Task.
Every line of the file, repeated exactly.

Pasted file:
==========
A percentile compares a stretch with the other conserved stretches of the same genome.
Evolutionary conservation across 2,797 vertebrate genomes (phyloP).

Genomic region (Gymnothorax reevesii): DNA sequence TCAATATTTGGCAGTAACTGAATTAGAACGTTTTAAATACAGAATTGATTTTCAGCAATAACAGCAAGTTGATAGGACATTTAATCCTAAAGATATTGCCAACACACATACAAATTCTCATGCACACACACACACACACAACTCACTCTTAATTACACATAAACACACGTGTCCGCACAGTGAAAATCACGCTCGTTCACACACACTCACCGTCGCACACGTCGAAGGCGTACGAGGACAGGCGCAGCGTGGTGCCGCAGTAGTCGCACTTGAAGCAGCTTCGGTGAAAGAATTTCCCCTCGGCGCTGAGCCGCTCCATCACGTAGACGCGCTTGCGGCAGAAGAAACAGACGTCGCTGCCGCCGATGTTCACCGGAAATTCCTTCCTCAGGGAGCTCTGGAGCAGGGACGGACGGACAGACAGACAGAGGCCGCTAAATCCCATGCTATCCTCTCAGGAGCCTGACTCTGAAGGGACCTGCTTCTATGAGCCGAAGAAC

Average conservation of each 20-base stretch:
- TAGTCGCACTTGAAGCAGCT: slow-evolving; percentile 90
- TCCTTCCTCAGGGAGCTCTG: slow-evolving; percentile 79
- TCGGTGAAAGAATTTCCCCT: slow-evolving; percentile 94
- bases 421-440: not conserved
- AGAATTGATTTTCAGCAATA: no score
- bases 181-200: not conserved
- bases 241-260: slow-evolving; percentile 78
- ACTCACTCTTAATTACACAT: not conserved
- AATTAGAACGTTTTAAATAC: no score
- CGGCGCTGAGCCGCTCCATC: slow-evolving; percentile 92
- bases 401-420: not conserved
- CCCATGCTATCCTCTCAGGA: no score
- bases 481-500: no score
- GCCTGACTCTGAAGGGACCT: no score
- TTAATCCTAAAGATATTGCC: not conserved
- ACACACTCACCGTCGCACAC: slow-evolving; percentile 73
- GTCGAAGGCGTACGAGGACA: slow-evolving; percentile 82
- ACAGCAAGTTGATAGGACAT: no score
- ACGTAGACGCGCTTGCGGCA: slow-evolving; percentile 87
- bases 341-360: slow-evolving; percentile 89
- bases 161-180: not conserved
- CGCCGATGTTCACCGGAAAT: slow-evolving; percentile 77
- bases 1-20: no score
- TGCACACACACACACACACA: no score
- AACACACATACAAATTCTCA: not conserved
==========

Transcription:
A percentile compares a stretch with the other conserved stretches of the same genome.
Evolutionary conservation across 2,797 vertebrate genomes (phyloP).

Genomic region (Gymnothorax reevesii): DNA sequence TCAATATTTGGCAGTAACTGAATTAGAACGTTTTAAATACAGAATTGATTTTCAGCAATAACAGCAAGTTGATAGGACATTTAATCCTAAAGATATTGCCAACACACATACAAATTCTCATGCACACACACACACACACAACTCACTCTTAATTACACATAAACACACGTGTCCGCACAGTGAAAATCACGCTCGTTCACACACACTCACCGTCGCACACGTCGAAGGCGTACGAGGACAGGCGCAGCGTGGTGCCGCAGTAGTCGCACTTGAAGCAGCTTCGGTGAAAGAATTTCCCCTCGGCGCTGAGCCGCTCCATCACGTAGACGCGCTTGCGGCAGAAGAAACAGACGTCGCTGCCGCCGATGTTCACCGGAAATTCCTTCCTCAGGGAGCTCTGGAGCAGGGACGGACGGACAGACAGACAGAGGCCGCTAAATCCCATGCTATCCTCTCAGGAGCCTGACTCTGAAGGGACCTGCTTCTATGAGCCGAAGAAC

Average conservation of each 20-base stretch:
- TAGTCGCACTTGAAGCAGCT: slow-evolving; percentile 90
- TCCTTCCTCAGGGAGCTCTG: slow-evolving; percentile 79
- TCGGTGAAAGAATTTCCCCT: slow-evolving; percentile 94
- bases 421-440: not conserved
- AGAATTGATTTTCAGCAATA: no score
- bases 181-200: not conserved
- bases 241-260: slow-evolving; percentile 78
- ACTCACTCTTAATTACACAT: not conserved
- AATTAGAACGTTTTAAATAC: no score
- CGGCGCTGAGCCGCTCCATC: slow-evolving; percentile 92
- bases 401-420: not conserved
- CCCATGCTATCCTCTCAGGA: no score
- bases 481-500: no score
- GCCTGACTCTGAAGGGACCT: no score
- TTAATCCTAAAGATATTGCC: not conserved
- ACACACTCACCGTCGCACAC: slow-evolving; percentile 73
- GTCGAAGGCGTACGAGGACA: slow-evolving; percentile 82
- ACAGCAAGTTGATAGGACAT: no score
- ACGTAGACGCGCTTGCGGCA: slow-evolving; percentile 87
- bases 341-360: slow-evolving; percentile 89
- bases 161-180: not conserved
- CGCCGATGTTCACCGGAAAT: slow-evolving; percentile 77
- bases 1-20: no score
- TGCACACACACACACACACA: no score
- AACACACATACAAATTCTCA: not conserved